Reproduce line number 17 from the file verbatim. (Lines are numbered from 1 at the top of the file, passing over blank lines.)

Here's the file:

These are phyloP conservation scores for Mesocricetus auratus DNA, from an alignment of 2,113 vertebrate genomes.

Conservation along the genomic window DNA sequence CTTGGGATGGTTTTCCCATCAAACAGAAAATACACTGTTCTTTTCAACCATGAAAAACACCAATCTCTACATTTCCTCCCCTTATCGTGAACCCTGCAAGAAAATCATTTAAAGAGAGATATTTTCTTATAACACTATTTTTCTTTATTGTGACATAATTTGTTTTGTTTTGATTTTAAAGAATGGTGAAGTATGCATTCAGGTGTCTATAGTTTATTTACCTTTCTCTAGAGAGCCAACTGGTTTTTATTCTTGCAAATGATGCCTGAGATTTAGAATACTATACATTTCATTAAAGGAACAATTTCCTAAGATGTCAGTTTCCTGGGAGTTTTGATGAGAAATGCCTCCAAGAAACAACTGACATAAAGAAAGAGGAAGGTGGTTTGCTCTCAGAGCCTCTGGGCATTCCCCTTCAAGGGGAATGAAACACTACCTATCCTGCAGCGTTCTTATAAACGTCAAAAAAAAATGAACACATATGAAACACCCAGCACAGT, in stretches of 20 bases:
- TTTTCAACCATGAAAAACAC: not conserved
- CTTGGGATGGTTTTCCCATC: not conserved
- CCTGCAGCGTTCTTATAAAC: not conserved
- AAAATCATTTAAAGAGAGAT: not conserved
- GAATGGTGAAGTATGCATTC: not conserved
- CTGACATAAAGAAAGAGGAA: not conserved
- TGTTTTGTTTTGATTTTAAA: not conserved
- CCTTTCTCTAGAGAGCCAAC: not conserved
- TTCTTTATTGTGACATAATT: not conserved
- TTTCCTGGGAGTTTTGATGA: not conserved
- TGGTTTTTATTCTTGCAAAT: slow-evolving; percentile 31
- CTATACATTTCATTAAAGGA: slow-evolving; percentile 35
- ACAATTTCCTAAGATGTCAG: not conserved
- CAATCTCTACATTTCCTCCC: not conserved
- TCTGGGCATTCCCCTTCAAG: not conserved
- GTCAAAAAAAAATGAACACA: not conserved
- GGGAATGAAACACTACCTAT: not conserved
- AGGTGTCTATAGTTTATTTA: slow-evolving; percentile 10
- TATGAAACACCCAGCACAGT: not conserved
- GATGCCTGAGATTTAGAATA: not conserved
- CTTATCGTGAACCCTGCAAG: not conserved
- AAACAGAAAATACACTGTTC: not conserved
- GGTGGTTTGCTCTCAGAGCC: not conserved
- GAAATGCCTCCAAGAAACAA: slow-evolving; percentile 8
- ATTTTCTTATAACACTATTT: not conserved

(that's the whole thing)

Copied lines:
- TCTGGGCATTCCCCTTCAAG: not conserved